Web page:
Given this, scientists are interested in understanding how the human brain has adapted to meet the demands of the Internet.

Let's look at some findings about how the Internet has changed our brains and behavior.

Read too:Have you thought about your thoughts? What are they made of?

Changes in attention span

Heavy use of the Internet requires you to constantly monitor incoming information streams and switch between multiple streams.

Imagine this: while watching a video on Youtube, you get a notification from Instagram. When checking who liked your photo there, you get a message in your chat app and come back. The exchange process is endless while using internet.

How does the Internet change your brain and your behavior? (1)

A pioneering studyshowed that this kind of constant monitoring and switching between incoming streams of information affects our "cognitive control," or the way our brain allocates attention.

They found that people who multitasked with the use of media were less able to filter out distracting stimuli or information while performing a given task.

Furthermore, while performing a task (let's call it Task 1), their brains are constantly alert and ready to "turn on" the brain regions needed for the next task (Task 2). This makes them easily distracted by information relevant to Task 2 while performing Task 1.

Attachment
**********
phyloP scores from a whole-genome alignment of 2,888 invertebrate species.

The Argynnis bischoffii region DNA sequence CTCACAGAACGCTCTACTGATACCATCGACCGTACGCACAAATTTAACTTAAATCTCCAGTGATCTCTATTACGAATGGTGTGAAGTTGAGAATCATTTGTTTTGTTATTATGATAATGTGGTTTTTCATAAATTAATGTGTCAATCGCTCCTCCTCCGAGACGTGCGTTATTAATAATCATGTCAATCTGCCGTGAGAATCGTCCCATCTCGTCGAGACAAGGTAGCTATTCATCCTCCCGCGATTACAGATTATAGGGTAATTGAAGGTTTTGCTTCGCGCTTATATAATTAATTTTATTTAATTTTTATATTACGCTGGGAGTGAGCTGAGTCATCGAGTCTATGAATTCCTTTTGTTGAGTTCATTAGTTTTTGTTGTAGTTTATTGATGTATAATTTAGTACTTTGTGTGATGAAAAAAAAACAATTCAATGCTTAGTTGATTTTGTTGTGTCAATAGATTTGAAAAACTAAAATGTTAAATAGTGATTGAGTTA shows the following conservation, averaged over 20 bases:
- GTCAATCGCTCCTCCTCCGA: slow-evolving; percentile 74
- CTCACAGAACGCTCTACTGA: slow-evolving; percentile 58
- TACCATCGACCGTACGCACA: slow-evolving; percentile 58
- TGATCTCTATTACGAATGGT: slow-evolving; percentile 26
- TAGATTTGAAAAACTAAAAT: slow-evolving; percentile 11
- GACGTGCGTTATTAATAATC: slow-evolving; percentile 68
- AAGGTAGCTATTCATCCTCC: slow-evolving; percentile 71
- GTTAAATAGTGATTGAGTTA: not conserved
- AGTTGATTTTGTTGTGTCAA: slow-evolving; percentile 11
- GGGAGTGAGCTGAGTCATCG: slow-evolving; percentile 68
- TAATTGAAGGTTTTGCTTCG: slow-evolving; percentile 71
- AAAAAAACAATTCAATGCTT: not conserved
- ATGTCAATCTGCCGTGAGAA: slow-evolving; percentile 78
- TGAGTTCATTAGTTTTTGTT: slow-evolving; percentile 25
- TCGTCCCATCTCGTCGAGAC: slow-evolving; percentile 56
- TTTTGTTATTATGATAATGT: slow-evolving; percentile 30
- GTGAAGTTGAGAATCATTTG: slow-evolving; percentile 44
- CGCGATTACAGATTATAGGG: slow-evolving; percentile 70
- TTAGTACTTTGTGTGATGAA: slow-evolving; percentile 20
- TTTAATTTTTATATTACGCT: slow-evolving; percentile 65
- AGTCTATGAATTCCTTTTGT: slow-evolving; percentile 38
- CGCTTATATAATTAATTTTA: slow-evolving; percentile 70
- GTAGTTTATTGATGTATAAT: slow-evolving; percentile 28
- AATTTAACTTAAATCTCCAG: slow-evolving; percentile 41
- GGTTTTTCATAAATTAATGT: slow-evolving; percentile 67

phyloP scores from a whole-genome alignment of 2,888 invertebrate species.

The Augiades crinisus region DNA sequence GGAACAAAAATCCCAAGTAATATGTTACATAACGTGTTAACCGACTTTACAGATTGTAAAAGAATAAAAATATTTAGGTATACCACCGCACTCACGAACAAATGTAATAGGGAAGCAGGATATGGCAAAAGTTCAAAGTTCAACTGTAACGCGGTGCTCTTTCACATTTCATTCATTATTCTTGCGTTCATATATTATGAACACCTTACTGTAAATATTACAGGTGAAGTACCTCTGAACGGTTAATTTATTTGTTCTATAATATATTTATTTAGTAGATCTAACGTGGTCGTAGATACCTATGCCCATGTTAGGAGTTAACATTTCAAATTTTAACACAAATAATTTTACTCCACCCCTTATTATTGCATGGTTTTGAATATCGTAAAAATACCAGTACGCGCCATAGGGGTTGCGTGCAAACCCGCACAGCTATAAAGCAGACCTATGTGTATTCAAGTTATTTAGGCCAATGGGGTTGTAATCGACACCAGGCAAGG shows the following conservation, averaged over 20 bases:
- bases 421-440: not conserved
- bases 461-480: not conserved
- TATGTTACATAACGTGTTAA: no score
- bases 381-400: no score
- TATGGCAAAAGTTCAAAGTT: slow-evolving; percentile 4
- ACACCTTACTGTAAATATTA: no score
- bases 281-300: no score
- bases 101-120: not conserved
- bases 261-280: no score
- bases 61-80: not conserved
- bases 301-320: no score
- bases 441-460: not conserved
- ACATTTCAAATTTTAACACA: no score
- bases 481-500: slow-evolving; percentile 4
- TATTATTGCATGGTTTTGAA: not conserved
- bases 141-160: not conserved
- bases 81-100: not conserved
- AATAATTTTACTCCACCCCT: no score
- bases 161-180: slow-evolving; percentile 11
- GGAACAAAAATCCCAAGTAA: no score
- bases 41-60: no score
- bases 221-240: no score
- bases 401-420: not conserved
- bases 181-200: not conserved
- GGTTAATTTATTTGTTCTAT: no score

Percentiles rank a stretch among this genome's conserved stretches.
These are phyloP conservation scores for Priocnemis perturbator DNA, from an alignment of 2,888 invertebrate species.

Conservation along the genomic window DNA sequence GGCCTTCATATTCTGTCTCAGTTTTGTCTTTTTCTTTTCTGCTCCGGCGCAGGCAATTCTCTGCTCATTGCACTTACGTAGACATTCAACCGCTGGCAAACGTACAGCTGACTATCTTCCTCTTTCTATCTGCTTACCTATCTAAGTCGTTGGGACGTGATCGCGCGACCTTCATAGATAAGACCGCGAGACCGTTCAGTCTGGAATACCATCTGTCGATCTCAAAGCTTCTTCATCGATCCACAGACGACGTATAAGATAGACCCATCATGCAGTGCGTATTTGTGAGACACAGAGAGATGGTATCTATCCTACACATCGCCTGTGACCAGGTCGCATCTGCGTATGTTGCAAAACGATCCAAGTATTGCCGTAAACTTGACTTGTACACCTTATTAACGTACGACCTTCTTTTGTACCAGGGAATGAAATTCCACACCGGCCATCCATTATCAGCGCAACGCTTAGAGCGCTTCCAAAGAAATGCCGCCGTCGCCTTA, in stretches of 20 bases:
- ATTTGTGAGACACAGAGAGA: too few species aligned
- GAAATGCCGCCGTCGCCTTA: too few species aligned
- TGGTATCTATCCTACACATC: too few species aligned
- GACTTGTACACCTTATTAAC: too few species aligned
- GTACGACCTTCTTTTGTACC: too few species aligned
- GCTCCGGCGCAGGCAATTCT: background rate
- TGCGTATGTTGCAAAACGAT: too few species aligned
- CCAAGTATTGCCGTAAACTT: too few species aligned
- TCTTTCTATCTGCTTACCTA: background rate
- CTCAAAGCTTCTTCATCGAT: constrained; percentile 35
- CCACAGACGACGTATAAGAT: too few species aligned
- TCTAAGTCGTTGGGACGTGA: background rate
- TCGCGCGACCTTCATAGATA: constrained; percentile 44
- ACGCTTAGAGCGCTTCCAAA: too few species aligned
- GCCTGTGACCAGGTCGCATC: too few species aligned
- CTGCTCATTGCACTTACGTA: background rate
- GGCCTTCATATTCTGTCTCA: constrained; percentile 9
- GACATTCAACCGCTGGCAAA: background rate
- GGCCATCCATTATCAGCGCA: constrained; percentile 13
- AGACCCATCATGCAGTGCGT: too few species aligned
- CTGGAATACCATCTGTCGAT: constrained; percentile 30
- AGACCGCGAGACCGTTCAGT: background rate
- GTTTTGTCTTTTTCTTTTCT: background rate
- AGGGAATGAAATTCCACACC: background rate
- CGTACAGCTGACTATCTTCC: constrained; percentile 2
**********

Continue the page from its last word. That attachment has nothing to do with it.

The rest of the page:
These findings showed that constant multitasking due to Internet use teaches our brains that anything that "pops up" while working on a task might not actually be distracting, but could be useful information.

Eventually, this makes Internet users unable to concentrate on a task because they cannot filter out distracting irrelevant information.

(Video) What the Internet is Doing to Our Brains

Neuroscientists have discovered thatteenagers and young adultsthose who report being heavy media users perform worse on simple tasks of hearing and reading speech and exhibit greater activity in the right prefrontal cortex which deals with attentional control.

How does the Internet change your brain and your behavior? (2)

These users required more effort, using their prefrontal cortex, to keep their attention on a given task and filter out "distractors", notably more so than light media users.

So it's safe to say that the Internet does, in fact, change our brains!

Read too:How does the brain pay attention?

memory effect

If you were asked "What is the exact speed of light?" what would you do? Most likely, you "google".

This is so common and ubiquitous in our daily lives that we invented a new verb for it.